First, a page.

17 – The Only High Priest

Because of the grandeur and finality of the sacrifice of Jesus, we can now understand why there is no forgiveness for those who would turn away from not only the person of Jesus, but also the eternal sacrifice of the cross. If the compelling arguments and statements of eternal facts that the Hebrew writer has given to this point in the book do not convince one to hold faithfully to the blood of Jesus, then there is no hope for that person. Peter’s metaphorical description of such apostates from the blood sacrifice is appropriate:

For if after they have escaped the pollutions of the world through the knowledge of the Lord and Savior Jesus Christ, they are again entangled in them and overcome, the latter end is worse for them than the beginning. For it would have been better for them not to have known the way of righteousness, than having known it, to turn from the holy commandment delivered to them. But it has happened to them according to the true proverb, “A dog returns to his own vomit,” and, “a sow that was washed, to her wallowing in the mire” (2 Pt 2:20-22).

Peter speaks of those of whom the Hebrew writer states, “if we sin willfully after we have received the knowledge of the truth, there no longer remains a sacrifice for sins10:26 Those who turn away from the cross have made the sacrifice of the cross void in their lives because they have turned from the only hope one has for eternal salvation.   There is a condition, therefore, for enjoying the eternal blessing of the sacrifice of the Son of God. The condition is to walk faithfully in the light of the covenant conditions (1 Jn 1:7).

The Hebrew writer is specific in reference to the apostate who turns from the sacrifice of Jesus. He is emphatic in the following statement:

For it is impossible for those who were once enlightened, and have tasted of the heavenly gift … if they fall away, to renew them again to repentance, since they crucify to themselves the Son of God and put Him to open shame.6:4,6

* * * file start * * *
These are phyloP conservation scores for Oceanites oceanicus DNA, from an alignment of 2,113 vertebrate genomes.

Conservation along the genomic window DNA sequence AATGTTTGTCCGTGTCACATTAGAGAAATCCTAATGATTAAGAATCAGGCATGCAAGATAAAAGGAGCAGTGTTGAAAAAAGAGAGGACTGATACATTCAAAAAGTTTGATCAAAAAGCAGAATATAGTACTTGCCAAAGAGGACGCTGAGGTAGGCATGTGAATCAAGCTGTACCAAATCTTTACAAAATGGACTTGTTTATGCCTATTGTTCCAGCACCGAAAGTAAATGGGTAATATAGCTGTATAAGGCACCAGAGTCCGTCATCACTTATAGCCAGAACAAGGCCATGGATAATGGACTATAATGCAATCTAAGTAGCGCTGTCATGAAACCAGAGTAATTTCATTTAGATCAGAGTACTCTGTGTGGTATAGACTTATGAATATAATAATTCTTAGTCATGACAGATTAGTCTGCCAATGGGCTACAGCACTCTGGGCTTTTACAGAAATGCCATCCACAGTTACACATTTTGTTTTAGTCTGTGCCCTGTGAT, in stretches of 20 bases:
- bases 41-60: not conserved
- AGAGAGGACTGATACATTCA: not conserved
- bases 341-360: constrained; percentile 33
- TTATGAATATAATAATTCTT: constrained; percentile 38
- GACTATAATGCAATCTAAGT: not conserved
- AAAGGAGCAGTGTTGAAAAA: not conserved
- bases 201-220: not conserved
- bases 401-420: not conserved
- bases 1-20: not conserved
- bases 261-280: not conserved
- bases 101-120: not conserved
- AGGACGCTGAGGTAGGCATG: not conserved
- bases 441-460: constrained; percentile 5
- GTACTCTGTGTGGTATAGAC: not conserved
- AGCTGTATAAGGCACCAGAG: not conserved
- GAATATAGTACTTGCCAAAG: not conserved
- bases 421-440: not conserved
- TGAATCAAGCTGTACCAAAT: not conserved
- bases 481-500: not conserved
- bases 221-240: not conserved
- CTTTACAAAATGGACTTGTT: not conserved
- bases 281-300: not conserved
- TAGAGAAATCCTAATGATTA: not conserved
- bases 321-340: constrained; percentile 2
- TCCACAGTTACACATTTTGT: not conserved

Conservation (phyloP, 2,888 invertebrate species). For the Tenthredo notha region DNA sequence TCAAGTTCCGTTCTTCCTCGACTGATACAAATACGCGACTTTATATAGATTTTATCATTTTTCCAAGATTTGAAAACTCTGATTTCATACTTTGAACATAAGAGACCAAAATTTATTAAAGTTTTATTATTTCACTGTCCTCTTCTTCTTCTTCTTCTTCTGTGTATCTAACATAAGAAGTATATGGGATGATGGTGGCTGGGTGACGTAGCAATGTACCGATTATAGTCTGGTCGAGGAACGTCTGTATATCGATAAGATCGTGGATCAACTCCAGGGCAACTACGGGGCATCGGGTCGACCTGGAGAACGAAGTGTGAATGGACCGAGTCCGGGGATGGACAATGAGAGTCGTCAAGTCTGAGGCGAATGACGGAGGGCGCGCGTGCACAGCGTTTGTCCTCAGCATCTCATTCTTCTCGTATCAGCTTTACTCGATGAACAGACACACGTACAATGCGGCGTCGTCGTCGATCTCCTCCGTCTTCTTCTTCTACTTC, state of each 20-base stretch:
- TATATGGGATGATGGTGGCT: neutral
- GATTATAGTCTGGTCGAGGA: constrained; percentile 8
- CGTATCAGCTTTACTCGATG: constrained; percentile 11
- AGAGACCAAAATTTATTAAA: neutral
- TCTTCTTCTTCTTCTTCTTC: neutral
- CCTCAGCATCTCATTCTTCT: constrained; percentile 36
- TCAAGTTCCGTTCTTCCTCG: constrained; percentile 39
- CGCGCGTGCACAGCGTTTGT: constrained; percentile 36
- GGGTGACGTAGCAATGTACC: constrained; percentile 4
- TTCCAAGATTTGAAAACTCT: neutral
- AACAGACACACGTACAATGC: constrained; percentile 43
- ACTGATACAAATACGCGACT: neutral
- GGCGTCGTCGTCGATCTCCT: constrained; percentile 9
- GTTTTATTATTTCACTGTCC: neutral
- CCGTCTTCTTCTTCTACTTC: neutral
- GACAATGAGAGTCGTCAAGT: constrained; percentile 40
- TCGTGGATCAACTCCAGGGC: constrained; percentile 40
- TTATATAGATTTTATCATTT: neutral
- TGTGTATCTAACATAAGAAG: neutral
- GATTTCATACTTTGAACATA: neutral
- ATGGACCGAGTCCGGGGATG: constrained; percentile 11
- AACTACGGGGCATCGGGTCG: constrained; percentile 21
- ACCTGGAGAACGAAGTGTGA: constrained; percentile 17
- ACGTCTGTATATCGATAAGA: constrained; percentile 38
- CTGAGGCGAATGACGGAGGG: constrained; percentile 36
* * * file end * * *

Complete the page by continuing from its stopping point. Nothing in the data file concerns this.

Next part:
Two things are certain that we can draw from this pronouncement of the Hebrew writer: First, one must willingly be drawn to the cross sacrifice of Jesus lest he fall away. There is no such thing as being destined by God to be drawn to the cross. Being drawn to the sacrificial offering of Jesus must be based on one’s own choice. If one is predestined to be born into this salvation, then Jesus’ use of the word “drawn” would be meaningless and without emotion. Why would He even speak of being drawn to the sacrifice of the cross if God had predestined one to do so without his own volition? Being drawn infers individual volition and emotion, not prompting by the Holy Spirit, or preprogramming by God.

Second, once one is drawn to the cross, he or she must obediently submit to being born again. But there is no guarantee that once he is saved by obedience to the gospel he will continue to be saved. Every statement of Scripture that speaks of Christians falling from the faith is a teaching against the misunderstanding that once one is saved, he cannot fall away.   The entire audience to whom the Hebrew writer was addressing his arguments of the book was on the verge of apostasy from the priesthood and sacrifice of Jesus. Those who would assert that once one was saved he cannot fall from the grace of God, are not comprehending the book of Hebrews. The writer was addressing Christians. They had been Christians for many years. But now they were on the verge of forsaking the blood and present ministry of Jesus, and thus, putting Jesus to an open shame.   They were giving up the blood sacrifice, and like dogs and pigs, returning to their former religiosity of futile sacrifices.